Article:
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dc.contributor.authorHuston, Roberten_US
dc.contributor.authorChan, Andrew Yiu-chungen_US
dc.contributor.authorGardner, T.en_US
dc.contributor.authorShaw, Glendonen_US
dc.contributor.authorChapman, Heatheren_US
dc.date.accessioned2017-05-03T15:04:50Z
dc.date.available2017-05-03T15:04:50Z
dc.date.issued2009en_US
dc.date.modified2010-06-23T05:23:16Z
dc.identifier.issn00431354en_US
dc.identifier.doi10.1016/j.watres.2008.12.045en_AU
dc.identifier.urihttp://hdl.handle.net/10072/28608
dc.description.abstractTo characterise atmospheric input of chemical contaminants to urban rainwater tanks, bulk deposition (wet + dry deposition) was collected at sixteen sites in Brisbane, Queensland, Australia on a monthly basis during April 2007-March 2008 (Nའ175). Water from rainwater tanks (22 sites, 26 tanks) was also sampled concurrently. The deposition / tank water was analysed for metals, soluble anions and selected samples were additionally analysed for PAHs, pesticides, phenols, organic & inorganic carbon. Flux (mg/m2/d) of total solids mass was found to correlate with average daily rainfall (R2འ0.49) indicating the dominance of the wet deposition contribution to total solids mass. On average 97% of the total mass of analysed components was accounted for by Cl- (25.0%), Na (22.6%), organic carbon (20.5%), NO3- (10.5%), SO42- (9.8%), inorganic carbon (5.7%), PO43- (1.6%) and NO2- (1.5%). For other minor elements the average flux from highest to lowest was in the order of FeྠAlྠZnྠMnྠSrྠPbྠBaྠCuྠSe. There was a significant effect of location on flux of K, Sb, Sn, Li, Mn, Fe, Cu, Zn, Ba, Pb and SO42- but not other metals or anions. Overall the water quality resulting from the deposition (wet + dry) was good but 10.3%, 1.7% and 17.7% of samples had concentrations of Pb, Cd and Fe respectively greater than the Australian Drinking Water Guidelines (ADWG). This generally occurred in the drier months. In comparison 14.2% and 6.1% of tank samples had total Pb and Zn concentrations exceeding the guidelines. The cumulative mean concentration of lead in deposition was on average only 1/4 of that in tank water over the year at a site with high concentrations of Pb in tank water. This is an indication that deposition from the atmosphere is not the major contributor to high lead concentrations in urban rainwater tanks in a city with reasonable air quality, though it is still a significant portion.en_US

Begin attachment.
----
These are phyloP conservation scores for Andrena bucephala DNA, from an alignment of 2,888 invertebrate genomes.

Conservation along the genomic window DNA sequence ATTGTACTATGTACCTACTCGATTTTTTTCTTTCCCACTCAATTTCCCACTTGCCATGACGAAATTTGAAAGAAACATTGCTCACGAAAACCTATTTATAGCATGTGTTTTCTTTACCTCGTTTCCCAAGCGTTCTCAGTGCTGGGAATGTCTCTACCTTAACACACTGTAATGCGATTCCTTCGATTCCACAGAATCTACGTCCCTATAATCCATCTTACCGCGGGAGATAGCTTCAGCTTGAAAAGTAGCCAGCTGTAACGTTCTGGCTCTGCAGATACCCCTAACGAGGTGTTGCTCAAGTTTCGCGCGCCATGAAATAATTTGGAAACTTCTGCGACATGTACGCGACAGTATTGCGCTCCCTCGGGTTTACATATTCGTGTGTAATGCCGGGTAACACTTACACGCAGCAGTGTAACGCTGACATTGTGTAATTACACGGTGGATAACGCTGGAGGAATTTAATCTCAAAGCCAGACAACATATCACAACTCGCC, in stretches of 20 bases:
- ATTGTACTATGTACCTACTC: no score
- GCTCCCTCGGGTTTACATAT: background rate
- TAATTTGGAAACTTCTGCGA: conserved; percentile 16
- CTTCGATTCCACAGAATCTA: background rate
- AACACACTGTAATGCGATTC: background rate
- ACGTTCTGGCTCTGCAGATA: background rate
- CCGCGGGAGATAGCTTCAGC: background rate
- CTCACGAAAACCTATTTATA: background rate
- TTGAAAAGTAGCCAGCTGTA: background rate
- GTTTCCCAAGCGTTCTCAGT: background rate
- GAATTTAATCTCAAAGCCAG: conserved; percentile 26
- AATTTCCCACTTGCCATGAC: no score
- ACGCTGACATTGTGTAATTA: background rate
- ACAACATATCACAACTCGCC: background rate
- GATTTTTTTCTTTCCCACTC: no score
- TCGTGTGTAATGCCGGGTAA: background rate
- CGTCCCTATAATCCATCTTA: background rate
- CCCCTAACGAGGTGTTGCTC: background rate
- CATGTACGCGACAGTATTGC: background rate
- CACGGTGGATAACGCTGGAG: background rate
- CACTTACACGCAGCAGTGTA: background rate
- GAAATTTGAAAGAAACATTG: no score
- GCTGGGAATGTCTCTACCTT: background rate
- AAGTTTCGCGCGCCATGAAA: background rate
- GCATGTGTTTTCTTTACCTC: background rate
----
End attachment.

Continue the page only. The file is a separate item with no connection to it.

dc.description.peerreviewedYesen_US
dc.description.publicationstatusYesen_AU
dc.languageEnglishen_US
dc.language.isoen_AU
dc.publisherElsevieren_US
dc.publisher.placeOxforden_US
dc.relation.ispartofstudentpublicationYen_AU
dc.relation.ispartofpagefrom1630en_US
dc.relation.ispartofpageto1640en_US
dc.relation.ispartofissue6en_US
dc.relation.ispartofjournalWater Researchen_US
dc.relation.ispartofvolume43en_US
dc.rights.retentionYen_AU
dc.subject.fieldofresearchEnvironmental Sciences not elsewhere classifieden_US
dc.subject.fieldofresearchEnvironmental Chemistry (incl. Atmospheric Chemistry)en_US
dc.subject.fieldofresearchEnvironmental Monitoringen_US
dc.subject.fieldofresearchcode059999en_US
dc.subject.fieldofresearchcode039901en_US
dc.subject.fieldofresearchcode050206en_US
dc.titleCharacterisation of atmospheric deposition as a source of contaminants in urban rainwater tanksen_US
dc.typeJournal articleen_US
dc.type.descriptionC1 - Peer Reviewed (HERDC)en_US
dc.type.codeC - Journal Articlesen_US
gro.facultyGriffith Sciences, Griffith Institute for Drug Discoveryen_US
gro.date.issued2009
gro.hasfulltextNo Full Text


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